--query "identity.principalId" -o tsv)
  3. Now, register the APIC instance to the APIM instance as an APIM reader.

    APIM_RESOURCE_ID=$(az apim show \
        -g "my-resource-group" \
        -s "my-api-center" \
        --query "id" -o tsv)
    az role assignment create \
        --role "API Management Service Reader Role" \
        --assignee-object-id $APIC_PRINCIPAL_ID \
        --assignee-principal-type ServicePrincipal \
        --scope $APIM_RESOURCE_ID
  4. And finally, import APIs from APIM to APIC.

    az apic service import-from-apim \
        -g "my-resource-group" \
        -s "my-api-center" \
        --source-resource-ids "$APIM_RESOURCE_ID/apis/*"

    Importing API from APIM


Now, you have registered and imported APIs to APIC. But registering those APIs to APIC does nothing to do with us. What's next then? Let's play around those APIs on Visual Studio Code.


View APIs on Visual Studio Code – Swagger UI


So, what can you do with the APIs registered and imported to APIC? You can view the list of APIs on Visual Studio Code. First, you need to install the Azure API Center extension on Visual Studio Code.


Once you install the extension, you can see the list of APIs on the extension. Choose one of the APIs and right-click on it. Then, you can see the context menu. Click on the Open API Documentation menu item.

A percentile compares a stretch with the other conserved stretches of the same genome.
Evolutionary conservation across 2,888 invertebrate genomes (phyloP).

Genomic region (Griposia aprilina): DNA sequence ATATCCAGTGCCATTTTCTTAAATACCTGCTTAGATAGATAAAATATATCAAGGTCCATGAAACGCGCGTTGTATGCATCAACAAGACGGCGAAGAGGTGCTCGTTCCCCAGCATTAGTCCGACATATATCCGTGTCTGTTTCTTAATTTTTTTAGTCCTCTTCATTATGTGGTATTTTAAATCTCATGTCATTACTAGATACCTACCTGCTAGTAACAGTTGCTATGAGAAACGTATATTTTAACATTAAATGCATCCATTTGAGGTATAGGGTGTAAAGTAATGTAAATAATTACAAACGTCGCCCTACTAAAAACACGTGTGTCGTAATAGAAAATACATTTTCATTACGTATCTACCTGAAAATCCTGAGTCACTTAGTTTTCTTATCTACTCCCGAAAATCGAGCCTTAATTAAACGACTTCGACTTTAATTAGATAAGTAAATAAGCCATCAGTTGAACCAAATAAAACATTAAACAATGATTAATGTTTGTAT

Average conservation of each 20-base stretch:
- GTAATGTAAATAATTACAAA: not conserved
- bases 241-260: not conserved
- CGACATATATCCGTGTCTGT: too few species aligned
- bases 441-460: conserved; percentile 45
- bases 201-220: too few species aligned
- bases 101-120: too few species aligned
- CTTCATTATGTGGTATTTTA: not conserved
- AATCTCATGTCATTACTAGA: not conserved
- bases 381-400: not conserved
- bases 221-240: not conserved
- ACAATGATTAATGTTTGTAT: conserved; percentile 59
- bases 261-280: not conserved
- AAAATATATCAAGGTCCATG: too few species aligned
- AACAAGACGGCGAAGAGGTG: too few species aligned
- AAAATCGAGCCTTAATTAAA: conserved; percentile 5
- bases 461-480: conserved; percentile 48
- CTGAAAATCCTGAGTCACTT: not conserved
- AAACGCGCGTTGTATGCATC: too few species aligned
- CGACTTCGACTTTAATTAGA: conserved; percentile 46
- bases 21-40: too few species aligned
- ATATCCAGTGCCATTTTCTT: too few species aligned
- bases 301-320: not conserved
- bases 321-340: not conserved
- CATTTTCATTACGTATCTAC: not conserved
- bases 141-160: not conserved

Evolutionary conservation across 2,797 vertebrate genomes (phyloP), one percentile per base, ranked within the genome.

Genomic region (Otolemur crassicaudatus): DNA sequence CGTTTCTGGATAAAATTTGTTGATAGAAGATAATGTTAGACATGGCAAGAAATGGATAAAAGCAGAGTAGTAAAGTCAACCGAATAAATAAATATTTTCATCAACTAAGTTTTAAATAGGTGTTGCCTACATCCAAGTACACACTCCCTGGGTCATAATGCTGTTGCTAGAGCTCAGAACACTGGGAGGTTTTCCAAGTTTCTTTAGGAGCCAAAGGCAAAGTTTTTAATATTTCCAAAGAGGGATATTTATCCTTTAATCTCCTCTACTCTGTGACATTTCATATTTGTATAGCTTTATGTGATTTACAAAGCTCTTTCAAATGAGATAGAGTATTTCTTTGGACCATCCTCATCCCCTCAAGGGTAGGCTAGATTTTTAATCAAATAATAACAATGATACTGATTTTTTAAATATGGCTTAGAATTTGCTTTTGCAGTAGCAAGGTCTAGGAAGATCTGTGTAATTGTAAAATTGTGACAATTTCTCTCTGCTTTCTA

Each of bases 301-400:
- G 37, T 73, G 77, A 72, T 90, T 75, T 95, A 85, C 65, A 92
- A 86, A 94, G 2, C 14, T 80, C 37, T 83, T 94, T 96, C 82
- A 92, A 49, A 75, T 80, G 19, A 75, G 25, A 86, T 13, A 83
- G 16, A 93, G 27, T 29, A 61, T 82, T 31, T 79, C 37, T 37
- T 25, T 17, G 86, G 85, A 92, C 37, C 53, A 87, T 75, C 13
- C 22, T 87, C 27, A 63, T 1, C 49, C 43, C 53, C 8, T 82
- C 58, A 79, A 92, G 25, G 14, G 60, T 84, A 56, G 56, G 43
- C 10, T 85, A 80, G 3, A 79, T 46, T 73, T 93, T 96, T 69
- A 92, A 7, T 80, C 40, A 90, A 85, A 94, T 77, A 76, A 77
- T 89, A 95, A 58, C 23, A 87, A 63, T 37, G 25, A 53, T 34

You will see the Swagger UI page, showing your API document. With this Swagger UI, you can test your API endpoints.


Swagger UI


Test APIs on Visual Studio Code – Rest Client


Although you can test your API endpoints on the Swagger UI, you can also test them in a different way. For this, you need to install the Rest Client extension on Visual Studio Code.


After you install the extension, choose one of the APIs and right-click on it. Then, you can see the context menu. Click on the Generate HTTP File menu item.



Within the HTTP file, you can actually test your API endpoints with different payloads.


HTTP file


Generate client SDK on Visual Studio Code – Kiota


You can write up the client SDK by yourself. But it's time consuming and fragile because the API can change at any time. But what if somebody or a tool creates the client SDK on your behalf?


One of the greatest features of this APIC extension offers is to generate client SDKs. You can generate the client SDKs for your APIs in different languages. Although the API itself has no implementation yet, you can still work with the client SDK because you know what you need to send and what you will receive in return through the SDK. For this, you need to install the Kiota extension on Visual Studio Code.